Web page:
Bryher is the most evocative island in the archipelago. The side that catches the morning sun – which faces Tresco – is a place of huddled hamlets, of boatyards and chandlers, of Kris Taylor who makes fudge, and Island Fish, run by the Pender family, who catch, cook and dress lobster and crab. But the other side, the ocean side, is wild and majestic, with a sawtooth volcanic shoreline and features with names like Hell Bay and Badplace Hill.
Back across the island, at the quay, I meet up with Mark Pender, whose sister Amanda runs their shop in Bryher’s central hamlet, known as ‘The Town’. I climb aboard his boat while he inspects baskets and barrels filled with the day’s catch. He pulls out a big-clawed crab. “This is your dinner tonight,” he says with a grin.
The restaurant I am booked into, it turns out, had phoned through a special order for me. That’s the kind of place Scilly is. Everyone knows everyone else. They know how to be friendly, and how to make little things special.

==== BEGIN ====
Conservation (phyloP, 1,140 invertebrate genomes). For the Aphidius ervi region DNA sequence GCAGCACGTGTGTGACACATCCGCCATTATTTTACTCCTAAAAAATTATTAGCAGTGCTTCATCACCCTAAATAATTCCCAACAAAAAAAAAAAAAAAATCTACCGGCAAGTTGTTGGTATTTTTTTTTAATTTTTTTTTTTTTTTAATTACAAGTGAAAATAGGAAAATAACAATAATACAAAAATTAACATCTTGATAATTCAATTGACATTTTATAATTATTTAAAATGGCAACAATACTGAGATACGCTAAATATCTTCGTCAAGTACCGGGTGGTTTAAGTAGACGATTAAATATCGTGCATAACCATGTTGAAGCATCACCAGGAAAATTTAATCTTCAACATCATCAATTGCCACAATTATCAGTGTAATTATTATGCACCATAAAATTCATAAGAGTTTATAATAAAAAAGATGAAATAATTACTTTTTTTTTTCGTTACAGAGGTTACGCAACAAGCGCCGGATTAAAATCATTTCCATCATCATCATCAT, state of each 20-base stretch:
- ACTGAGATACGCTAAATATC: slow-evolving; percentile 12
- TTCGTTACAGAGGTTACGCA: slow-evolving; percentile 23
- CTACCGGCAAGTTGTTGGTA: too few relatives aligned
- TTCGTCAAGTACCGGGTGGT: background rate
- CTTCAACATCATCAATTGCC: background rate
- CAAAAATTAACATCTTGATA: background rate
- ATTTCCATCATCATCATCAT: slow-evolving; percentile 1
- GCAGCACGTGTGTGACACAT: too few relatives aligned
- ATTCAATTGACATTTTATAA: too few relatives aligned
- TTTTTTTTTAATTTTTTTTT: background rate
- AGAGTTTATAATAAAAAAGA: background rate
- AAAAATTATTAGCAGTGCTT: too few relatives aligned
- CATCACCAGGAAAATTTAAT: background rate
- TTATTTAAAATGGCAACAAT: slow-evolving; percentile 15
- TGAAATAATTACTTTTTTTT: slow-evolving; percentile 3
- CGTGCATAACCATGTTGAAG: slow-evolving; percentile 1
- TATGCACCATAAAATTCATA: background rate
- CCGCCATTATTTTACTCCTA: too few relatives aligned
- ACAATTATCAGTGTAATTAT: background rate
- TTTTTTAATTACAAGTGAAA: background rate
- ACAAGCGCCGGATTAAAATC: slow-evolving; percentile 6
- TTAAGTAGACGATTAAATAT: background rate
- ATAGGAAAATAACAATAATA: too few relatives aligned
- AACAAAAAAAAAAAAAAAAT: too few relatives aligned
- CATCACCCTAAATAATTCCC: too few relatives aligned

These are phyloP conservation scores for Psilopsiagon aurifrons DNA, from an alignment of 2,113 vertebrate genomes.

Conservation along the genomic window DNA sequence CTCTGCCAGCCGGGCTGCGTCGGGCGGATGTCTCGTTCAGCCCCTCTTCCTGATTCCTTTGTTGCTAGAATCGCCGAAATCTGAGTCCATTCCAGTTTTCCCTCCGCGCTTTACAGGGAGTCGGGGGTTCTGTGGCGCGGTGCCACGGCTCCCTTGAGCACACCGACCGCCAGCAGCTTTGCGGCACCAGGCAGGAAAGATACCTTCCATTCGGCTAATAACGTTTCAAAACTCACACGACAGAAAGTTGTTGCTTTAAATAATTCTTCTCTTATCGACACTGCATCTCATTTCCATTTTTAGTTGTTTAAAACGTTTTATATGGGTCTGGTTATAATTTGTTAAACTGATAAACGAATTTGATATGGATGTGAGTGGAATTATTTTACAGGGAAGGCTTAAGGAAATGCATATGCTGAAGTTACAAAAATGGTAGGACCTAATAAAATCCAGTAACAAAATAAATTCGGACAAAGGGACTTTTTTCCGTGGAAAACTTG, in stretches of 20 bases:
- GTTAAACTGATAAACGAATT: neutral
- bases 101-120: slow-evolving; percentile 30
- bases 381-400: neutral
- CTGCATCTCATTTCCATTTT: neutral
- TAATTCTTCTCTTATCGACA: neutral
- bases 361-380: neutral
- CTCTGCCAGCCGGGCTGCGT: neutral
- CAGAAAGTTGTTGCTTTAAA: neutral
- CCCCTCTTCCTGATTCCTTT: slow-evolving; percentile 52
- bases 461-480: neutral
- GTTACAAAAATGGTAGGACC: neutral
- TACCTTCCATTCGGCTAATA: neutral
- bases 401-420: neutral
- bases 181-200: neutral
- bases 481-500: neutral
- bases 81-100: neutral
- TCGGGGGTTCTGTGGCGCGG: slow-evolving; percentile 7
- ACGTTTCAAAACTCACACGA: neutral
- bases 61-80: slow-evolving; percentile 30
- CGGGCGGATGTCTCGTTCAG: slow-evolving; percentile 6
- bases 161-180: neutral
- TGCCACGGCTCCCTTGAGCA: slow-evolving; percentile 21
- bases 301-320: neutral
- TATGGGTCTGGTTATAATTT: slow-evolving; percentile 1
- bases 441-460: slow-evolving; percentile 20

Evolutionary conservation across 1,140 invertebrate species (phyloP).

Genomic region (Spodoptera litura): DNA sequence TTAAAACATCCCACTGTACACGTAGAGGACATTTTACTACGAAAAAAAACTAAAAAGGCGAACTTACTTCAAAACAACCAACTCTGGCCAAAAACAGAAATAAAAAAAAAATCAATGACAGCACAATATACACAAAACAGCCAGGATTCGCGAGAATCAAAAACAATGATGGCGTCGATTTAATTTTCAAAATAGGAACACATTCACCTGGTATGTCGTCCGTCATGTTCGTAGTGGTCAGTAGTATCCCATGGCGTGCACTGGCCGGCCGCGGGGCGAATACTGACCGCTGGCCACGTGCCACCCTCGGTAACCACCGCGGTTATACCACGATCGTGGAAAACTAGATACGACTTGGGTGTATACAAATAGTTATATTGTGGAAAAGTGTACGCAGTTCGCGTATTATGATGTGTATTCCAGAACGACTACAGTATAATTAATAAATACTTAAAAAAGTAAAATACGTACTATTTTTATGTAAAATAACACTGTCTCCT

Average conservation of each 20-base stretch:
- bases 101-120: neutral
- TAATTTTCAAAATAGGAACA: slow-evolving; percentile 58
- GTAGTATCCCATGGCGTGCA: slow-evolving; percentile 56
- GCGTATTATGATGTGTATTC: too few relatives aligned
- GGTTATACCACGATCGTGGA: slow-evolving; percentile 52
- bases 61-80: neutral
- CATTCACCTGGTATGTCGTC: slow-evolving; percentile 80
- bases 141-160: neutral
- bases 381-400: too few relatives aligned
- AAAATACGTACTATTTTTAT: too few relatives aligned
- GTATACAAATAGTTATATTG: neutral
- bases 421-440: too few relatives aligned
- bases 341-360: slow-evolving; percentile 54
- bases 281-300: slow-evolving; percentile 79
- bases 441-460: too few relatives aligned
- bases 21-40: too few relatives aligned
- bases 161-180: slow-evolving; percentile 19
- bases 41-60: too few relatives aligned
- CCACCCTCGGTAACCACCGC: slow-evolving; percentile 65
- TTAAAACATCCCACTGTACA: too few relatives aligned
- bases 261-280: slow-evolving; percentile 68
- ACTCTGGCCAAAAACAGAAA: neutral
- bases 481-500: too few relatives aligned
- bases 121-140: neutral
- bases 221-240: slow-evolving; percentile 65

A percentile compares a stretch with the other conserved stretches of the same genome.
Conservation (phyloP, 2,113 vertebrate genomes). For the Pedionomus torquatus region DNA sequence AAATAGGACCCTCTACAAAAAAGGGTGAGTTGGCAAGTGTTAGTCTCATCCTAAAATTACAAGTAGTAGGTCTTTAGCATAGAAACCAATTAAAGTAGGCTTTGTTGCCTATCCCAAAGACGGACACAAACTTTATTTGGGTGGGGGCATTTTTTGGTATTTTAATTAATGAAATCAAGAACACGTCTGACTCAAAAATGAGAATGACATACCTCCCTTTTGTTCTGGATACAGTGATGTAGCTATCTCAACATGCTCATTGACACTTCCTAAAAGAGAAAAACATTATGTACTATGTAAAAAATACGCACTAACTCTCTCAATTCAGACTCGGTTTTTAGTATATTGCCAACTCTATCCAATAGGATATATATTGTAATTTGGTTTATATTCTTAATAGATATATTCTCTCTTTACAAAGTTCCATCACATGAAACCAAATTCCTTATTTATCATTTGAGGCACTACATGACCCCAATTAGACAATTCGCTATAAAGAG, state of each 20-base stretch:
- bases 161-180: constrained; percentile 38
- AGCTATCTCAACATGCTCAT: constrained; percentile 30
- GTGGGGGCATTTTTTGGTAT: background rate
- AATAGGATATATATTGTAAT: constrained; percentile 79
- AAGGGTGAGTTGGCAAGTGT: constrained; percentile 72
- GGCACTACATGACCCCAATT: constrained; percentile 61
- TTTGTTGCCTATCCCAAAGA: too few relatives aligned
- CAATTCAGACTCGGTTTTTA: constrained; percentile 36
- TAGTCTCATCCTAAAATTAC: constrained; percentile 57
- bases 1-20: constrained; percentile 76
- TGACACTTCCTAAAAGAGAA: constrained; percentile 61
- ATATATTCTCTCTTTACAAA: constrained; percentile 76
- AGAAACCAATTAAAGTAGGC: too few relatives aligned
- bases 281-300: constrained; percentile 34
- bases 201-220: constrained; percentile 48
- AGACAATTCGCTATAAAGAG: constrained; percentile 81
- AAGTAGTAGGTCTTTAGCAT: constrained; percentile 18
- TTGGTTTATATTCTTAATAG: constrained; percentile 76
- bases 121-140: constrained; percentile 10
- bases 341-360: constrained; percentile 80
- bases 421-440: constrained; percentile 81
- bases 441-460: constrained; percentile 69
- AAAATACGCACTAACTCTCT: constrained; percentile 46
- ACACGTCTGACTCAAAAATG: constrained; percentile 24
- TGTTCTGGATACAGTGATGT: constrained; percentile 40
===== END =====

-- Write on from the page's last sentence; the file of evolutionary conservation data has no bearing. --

London (Heathrow) via Singapore
Flight Time 14 hours 15 minutes
Frequency 5 ﬂights per week
London (Heathrow) to Jakarta
Flight Time 11 hours 55 minutes
Frequency 5 ﬂights per week
From Colours October 2016
5 Senses – Scent
SCILLY FRESH AIR
Get a lungful of that air! The Isles of Scilly air smells so clean, salty…so ozone-y. The air here is so much clearer than that on the English mainland that the stars shine extra bright and sharp at night. The British believe that sea air has curative powers – good for both mind and body – and recent evidence shows that it’s rich with negative ions that boost oxygen absorption and balance
serotonin levels (a chemical that affects our happiness and sense of well-being).